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Libertarian Paternalism

George Grombacher June 9, 2023

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Libertarian Paternalism

Choice architecture and libertarian paternalism are fascinating ideas that influence our decision making processes.


Too much choice isn’t necessarily good, and no choice is for sure bad; it’s important to find that middle ground. To position ourselves for success, it’s essential we get clear on our preferences and put them to work in our lives.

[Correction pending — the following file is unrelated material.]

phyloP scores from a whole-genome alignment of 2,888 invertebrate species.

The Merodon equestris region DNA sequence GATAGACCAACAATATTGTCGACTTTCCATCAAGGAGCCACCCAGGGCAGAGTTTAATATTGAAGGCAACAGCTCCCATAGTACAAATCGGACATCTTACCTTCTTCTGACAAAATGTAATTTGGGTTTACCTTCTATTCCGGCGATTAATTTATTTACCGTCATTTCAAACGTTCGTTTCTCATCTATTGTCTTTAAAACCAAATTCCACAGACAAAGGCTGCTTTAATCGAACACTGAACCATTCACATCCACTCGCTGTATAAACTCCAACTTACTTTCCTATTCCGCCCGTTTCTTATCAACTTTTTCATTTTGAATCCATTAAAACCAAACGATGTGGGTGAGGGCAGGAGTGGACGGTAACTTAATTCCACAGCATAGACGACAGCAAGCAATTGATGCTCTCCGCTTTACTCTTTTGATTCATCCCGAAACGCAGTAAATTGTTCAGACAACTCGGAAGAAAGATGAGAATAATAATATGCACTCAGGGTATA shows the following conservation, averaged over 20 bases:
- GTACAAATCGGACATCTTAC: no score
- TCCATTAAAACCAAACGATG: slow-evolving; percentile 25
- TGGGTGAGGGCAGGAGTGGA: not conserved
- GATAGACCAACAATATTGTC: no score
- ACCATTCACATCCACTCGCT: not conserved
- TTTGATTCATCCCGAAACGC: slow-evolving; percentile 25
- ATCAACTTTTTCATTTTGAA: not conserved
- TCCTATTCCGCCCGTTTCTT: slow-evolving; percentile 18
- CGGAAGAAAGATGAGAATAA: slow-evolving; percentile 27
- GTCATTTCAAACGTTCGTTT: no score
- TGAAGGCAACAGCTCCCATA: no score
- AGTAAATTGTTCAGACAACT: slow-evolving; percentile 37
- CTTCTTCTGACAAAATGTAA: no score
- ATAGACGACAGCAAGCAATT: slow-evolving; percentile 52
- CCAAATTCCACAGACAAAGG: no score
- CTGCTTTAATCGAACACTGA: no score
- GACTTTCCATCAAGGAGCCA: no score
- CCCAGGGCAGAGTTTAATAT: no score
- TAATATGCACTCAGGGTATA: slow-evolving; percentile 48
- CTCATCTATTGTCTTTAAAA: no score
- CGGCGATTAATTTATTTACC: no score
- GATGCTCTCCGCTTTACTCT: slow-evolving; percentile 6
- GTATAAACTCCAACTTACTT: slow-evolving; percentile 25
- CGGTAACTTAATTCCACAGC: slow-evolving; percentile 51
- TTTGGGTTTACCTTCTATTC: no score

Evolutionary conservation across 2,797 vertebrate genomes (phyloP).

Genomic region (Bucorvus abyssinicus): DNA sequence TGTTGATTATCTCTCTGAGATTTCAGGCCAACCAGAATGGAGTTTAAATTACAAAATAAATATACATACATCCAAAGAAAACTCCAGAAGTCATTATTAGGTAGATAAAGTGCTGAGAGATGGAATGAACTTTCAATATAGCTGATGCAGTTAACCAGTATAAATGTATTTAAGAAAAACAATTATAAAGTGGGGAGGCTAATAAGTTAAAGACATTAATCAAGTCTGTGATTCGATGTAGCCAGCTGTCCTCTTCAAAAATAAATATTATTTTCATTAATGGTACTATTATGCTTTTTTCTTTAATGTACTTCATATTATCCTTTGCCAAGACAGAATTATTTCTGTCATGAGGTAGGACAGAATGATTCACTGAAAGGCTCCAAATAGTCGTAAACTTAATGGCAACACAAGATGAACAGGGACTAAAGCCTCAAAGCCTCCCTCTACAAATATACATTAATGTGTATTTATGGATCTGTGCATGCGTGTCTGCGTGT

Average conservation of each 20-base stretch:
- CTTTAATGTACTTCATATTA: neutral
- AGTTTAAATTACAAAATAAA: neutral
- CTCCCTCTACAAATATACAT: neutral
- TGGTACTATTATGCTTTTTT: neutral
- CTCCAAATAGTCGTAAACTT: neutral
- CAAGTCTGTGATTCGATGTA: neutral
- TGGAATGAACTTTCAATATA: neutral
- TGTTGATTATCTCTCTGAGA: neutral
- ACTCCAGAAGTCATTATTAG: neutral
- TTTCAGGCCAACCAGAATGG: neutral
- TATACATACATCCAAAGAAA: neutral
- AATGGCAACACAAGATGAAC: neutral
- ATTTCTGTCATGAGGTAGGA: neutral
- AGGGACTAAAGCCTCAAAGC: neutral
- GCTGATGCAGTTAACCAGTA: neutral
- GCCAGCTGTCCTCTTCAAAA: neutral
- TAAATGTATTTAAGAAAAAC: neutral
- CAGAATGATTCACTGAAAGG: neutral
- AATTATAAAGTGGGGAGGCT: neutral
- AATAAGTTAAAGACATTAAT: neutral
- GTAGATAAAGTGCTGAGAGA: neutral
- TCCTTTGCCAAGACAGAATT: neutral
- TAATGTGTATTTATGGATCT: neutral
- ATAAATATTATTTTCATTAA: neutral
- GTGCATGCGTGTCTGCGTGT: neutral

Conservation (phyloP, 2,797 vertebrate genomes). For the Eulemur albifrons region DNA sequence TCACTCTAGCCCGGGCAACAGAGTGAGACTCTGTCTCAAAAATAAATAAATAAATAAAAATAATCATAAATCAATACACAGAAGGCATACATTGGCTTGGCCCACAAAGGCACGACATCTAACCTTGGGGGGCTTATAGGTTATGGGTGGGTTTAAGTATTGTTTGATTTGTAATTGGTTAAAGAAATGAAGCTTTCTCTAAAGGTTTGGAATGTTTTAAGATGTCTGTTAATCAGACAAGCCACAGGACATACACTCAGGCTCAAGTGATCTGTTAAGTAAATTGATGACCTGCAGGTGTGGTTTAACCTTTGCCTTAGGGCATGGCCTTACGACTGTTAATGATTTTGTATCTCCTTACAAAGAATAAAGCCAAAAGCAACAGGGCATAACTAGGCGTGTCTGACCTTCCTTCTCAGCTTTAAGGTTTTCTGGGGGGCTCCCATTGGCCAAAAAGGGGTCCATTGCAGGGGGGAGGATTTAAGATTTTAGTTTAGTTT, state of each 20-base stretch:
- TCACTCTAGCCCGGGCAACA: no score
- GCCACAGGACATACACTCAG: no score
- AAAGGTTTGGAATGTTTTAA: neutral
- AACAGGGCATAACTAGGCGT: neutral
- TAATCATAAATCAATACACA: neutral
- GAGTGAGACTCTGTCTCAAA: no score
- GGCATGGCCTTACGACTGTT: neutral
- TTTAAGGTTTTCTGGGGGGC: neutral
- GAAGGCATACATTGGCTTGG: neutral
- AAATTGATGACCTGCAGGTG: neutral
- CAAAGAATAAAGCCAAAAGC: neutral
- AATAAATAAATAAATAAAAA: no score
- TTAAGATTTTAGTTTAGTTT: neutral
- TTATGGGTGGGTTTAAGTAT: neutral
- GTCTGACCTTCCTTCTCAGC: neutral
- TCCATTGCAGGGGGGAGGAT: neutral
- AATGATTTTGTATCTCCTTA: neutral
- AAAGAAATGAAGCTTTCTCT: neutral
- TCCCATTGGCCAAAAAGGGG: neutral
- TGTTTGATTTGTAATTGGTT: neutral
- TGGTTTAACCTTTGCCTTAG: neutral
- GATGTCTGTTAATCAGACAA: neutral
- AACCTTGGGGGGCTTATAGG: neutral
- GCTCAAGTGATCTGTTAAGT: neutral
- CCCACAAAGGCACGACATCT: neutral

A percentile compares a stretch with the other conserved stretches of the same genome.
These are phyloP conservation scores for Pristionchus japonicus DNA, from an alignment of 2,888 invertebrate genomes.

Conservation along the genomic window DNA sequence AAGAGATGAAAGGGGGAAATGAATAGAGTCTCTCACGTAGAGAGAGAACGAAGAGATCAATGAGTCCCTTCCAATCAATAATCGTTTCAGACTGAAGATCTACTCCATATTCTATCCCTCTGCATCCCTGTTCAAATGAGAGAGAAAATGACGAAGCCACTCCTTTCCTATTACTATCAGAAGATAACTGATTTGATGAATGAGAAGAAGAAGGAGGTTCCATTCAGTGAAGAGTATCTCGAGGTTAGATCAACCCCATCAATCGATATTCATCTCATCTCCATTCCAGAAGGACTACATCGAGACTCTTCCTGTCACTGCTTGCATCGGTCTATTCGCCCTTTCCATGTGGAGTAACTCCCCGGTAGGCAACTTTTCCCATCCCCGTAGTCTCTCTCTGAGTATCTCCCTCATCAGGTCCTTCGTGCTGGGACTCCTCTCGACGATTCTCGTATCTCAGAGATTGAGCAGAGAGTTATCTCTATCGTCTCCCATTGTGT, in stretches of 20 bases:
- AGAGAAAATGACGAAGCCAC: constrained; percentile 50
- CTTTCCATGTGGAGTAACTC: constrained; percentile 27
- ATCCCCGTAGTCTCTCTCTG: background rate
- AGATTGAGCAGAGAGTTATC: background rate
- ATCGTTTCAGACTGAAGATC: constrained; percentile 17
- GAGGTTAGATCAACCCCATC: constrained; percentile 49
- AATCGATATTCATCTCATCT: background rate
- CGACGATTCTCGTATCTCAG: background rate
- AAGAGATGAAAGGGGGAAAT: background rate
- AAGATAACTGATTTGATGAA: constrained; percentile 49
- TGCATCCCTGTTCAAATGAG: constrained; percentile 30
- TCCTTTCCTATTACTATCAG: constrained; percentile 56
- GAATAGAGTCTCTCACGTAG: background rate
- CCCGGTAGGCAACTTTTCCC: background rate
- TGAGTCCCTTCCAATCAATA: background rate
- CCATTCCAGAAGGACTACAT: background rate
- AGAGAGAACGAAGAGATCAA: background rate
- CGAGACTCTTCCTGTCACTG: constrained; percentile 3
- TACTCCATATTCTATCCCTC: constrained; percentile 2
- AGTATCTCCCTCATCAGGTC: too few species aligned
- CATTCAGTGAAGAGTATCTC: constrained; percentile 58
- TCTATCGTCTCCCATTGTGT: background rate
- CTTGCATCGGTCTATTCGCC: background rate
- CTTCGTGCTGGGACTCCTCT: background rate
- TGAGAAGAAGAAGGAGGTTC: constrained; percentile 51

George talks about how to ensure you remain free and autonomous. 


Here’s the paper on Libertarian Paternalism:


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George Grombacher

Episode Transcript

george grombacher 0:02